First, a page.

Safety advocates have long recommended that children stay in specialized car seats for as long as possible. Finally, Florida law may be taking a step in that direction. The Legislature this week sent Gov. Rick Scott a bill that would require drivers to transport children in either a car seat or booster seat through age 5. The governor should sign the legislation into law and ensure that Florida's children are better protected.
Motor vehicle crashes are a leading cause of death among children and youth, according to the Centers for Disease Control and Prevention. And the National Highway Traffic Safety Administration recommends that children remain in some sort of car restraint system at least until age 7. Several states have laws that go beyond that recommendation.
Yet Florida is one of only two states without extended protection requirements for children. State law only requires children to be restrained in car seats from infancy until age 3, but 4- and 5-year-olds can use standard seat belts. Under the legislation, HB 225, passed this week, children would be required to travel in traditional car or booster seats through age 5. The bill provides exceptions during the case of emergencies, for medical conditions that necessitate freedom from car seats or if a motorist unrelated to a child is providing a ride as a favor.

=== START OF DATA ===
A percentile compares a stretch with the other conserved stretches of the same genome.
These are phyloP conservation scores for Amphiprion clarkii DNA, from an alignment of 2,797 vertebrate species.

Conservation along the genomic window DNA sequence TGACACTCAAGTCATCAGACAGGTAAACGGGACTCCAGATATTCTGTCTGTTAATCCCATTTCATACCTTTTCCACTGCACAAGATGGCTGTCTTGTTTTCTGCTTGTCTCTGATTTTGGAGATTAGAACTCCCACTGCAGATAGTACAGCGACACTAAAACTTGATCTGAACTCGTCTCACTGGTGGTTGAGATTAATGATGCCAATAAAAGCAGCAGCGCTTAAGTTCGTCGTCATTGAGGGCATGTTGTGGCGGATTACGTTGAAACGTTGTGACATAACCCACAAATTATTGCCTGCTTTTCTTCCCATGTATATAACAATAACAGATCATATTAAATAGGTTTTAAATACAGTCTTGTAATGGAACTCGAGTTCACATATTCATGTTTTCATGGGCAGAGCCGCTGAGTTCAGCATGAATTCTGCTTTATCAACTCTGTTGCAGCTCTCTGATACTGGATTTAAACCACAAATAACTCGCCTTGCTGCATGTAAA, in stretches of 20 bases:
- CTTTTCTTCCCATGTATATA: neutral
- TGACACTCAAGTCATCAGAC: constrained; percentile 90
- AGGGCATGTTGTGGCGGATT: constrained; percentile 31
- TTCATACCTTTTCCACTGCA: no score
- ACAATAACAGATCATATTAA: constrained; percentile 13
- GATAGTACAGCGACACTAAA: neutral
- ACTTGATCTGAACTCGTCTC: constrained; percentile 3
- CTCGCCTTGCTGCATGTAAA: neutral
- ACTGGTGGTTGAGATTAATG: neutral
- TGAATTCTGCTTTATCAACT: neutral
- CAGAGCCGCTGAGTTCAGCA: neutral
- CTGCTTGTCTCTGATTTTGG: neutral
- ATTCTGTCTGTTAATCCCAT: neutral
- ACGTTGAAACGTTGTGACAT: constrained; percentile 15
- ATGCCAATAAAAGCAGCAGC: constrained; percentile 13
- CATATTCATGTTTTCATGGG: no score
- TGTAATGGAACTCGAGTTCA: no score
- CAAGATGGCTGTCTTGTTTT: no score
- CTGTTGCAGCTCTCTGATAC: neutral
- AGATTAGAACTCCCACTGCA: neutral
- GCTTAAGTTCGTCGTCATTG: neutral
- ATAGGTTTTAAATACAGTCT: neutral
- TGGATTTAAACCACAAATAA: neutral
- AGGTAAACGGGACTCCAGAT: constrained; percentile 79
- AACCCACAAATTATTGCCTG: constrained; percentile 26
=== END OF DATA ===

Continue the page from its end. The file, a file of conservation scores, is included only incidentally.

It has taken 14 years of lobbying in Florida, but the state's child safety seat regulations are finally poised to catch up with common sense. Car seats save lives.